In addition to converting to Christianity in the intervening years, Schwenk's earned a black belt in taekwondo, and become something of an inspiration to the school kids he talks to and the other amputees he meets (and asks to join his riding group). And for a man who says he'd "love to see that our community goes beyond cycling just as a hobby," the pedal-powered proselytizing just makes sense.
"It's very freeing," he says of his trike. "I don't run right now — I've never run since I've been an amputee. So, this is really giving me a lot of freedom to just get out there and do what I want to do. And since January this year, we've sold a car just so I would go out and cycle a lot more. I've lost 70-plus pounds in the cycling process."
Living in the northeast Powers Boulevard area, and cycling to Voyager Parkway daily, Schwenk is clearly a braver man than most. And he's got the brushes with death to prove it.
"I have to use a flag to get everybody's attention — otherwise, being so low, I could be on a truck's grill," he says with a note of wry irritation. "I was joking recently, saying I was being invited to a barbecue. And they're like, 'What does that mean?' I was like: 'I was about to be on a Dodge grill because they didn't want to stop.'"
Besides the typically thoughtful motorist, other perils lurk — like the city's infrastructure.
"Not all the bike trails start and finish — some of them start and finish in the middle of nowhere, and they're never connecting through," Schwenk says. In addition: "There's not always a sidewalk; sometimes it's a trail system that just ends and goes into a dirt road, and that makes it really difficult."
Besides being a firm advocate for all things recumbent — the shop he works at, Angletech/Cycle Different, calls the typical upright bike the "upwrong" — Allen Beauchamp just wants you to ride something.
"My main focus is getting people on bikes that are on the periphery: people that have a very difficult time," says the 44-year-old advocate and board member of the Colorado Springs Cycling Club. "Either they just don't have knowledge and they feel really intimidated walking into a bike shop — which is a lot of people, I've found out — or people that just haven't been riding for years and years and years, and they just don't feel safe. And then kids and people with physical needs."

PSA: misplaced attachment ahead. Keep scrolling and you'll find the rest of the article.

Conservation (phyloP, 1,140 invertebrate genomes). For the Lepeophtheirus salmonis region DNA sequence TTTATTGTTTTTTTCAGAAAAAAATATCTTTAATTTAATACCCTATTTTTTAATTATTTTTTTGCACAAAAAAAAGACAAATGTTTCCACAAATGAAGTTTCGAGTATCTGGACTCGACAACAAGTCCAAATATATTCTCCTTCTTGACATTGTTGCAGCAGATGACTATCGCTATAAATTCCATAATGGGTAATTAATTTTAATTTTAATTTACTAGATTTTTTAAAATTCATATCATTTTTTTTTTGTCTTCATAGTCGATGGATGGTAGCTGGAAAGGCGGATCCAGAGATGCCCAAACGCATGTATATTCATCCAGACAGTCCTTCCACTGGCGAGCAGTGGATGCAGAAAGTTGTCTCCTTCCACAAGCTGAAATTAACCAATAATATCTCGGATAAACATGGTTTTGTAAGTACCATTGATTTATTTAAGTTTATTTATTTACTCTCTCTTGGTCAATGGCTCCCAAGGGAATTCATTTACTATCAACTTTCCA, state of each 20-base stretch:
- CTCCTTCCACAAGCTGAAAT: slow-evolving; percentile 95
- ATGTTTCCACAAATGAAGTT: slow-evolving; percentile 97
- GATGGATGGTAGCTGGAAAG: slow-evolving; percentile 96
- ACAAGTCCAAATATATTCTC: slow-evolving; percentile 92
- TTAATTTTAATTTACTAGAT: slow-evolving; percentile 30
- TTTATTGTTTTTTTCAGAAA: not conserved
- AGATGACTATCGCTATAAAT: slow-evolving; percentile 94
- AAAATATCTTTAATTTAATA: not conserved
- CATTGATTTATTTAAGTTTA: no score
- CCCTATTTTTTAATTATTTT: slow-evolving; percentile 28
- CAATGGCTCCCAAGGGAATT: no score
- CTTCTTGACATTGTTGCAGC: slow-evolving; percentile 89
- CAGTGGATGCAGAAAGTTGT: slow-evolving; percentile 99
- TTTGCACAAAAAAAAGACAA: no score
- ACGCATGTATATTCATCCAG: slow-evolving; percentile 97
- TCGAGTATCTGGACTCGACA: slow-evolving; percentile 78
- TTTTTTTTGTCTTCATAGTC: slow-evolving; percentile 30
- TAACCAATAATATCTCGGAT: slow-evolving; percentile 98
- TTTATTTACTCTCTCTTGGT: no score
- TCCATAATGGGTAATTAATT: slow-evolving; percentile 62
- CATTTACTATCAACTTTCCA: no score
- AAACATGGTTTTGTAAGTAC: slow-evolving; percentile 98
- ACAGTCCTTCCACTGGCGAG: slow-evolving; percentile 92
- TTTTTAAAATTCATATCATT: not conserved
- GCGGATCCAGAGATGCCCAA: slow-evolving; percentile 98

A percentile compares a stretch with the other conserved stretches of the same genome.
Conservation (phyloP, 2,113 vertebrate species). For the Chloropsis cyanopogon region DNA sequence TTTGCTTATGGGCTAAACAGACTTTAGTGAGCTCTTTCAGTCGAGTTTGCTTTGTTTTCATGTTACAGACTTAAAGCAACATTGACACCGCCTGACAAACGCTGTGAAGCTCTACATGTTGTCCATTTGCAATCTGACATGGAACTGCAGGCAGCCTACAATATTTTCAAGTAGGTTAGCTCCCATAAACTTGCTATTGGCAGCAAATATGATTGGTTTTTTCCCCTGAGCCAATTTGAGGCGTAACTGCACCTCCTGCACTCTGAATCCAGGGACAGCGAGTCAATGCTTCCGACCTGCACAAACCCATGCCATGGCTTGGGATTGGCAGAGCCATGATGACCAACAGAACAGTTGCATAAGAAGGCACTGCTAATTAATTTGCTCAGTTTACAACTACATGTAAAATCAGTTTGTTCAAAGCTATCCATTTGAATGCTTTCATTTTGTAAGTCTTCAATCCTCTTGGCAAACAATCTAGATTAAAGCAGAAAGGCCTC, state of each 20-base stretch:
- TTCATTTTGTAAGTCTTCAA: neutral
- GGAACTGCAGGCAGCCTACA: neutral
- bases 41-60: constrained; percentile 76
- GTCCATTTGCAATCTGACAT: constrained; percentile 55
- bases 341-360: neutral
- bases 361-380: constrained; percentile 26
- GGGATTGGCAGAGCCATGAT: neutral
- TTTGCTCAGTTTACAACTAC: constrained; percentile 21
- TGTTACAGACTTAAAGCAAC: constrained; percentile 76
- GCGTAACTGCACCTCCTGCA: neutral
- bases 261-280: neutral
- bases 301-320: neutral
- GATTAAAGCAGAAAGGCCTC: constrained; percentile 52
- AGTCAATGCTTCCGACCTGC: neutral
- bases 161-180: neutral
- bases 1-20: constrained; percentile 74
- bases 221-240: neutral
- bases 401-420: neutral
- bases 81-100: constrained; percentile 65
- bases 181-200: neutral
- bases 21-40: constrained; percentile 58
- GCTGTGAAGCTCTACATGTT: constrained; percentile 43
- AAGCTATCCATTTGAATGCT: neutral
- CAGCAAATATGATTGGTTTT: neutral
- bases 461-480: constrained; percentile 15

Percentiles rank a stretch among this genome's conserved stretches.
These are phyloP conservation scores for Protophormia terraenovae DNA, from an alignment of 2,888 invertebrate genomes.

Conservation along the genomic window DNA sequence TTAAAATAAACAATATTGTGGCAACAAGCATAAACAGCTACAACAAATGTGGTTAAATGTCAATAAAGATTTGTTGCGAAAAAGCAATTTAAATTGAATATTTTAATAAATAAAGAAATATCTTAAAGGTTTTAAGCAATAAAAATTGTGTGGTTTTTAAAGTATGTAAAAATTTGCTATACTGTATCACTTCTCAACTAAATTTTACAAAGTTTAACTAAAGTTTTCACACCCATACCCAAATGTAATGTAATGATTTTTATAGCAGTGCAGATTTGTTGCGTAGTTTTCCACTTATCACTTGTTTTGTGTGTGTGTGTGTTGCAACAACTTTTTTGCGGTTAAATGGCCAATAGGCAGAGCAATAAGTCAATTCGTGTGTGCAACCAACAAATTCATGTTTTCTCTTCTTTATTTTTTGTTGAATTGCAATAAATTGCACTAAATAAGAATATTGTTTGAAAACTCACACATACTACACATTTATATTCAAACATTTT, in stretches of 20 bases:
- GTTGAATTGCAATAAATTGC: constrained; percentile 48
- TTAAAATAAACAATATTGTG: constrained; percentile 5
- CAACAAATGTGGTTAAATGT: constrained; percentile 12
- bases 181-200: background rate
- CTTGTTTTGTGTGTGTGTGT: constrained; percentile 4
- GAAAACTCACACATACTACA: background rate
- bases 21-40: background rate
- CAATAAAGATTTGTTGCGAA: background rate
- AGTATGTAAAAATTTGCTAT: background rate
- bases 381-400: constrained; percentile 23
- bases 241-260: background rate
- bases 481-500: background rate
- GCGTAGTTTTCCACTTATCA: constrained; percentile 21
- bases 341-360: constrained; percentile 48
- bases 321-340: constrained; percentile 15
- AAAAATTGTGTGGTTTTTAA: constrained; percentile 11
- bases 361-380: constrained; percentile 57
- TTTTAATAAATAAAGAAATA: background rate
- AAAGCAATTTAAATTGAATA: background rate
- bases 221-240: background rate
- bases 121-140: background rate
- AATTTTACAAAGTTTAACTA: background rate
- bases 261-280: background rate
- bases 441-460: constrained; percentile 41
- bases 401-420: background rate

In addition to working with the city to help spread the good word in general, helping the latter group is a big part of what Beauchamp does. Besides selling two-, three- and four-wheel recumbent bikes, Angletech can then customize almost any part to fit somebody's malady. They can suggest different shifters; calculate ranges of motion; balance each cycle according to body size; and change something based on how much strength a certain limb has.
"Many times we have people that come in [with] either a traumatic brain injury or stroke, and they have one very weak side, and maybe limited control, or no control, at all," Beauchamp says. "So, what we can do is, the trikes have a left and a right brake and a left and a right shifter on their hand grips. So what we do is, we swap all of the controls over to the strong side."
Among others, the shop sells the Challenger Velomobile — an enclosed pod with wheels on the outside that can feature internal fans and windshield wipers, and could've been designed by Apple — and the Yuba Mundo, a bike capable of packing up to 440 pounds. Generally, prices for all these run between $750 and $3,500, with customizations ranging up to an additional $1,000.
Beauchamp himself has nine bikes at home.
"Another thing that I'm into, is, they're called fat bikes — some people call them snow or sand bikes — and it's something that, in the last two years, has really blossomed; and they have immense tires," he says. "In the last year or two they've become a little bit more mainstream, and people, like myself included, are finding out that they're just plain fun to ride everywhere. And it's the only bike I own that I can ride up a full flight of stairs on, because the tires are so big."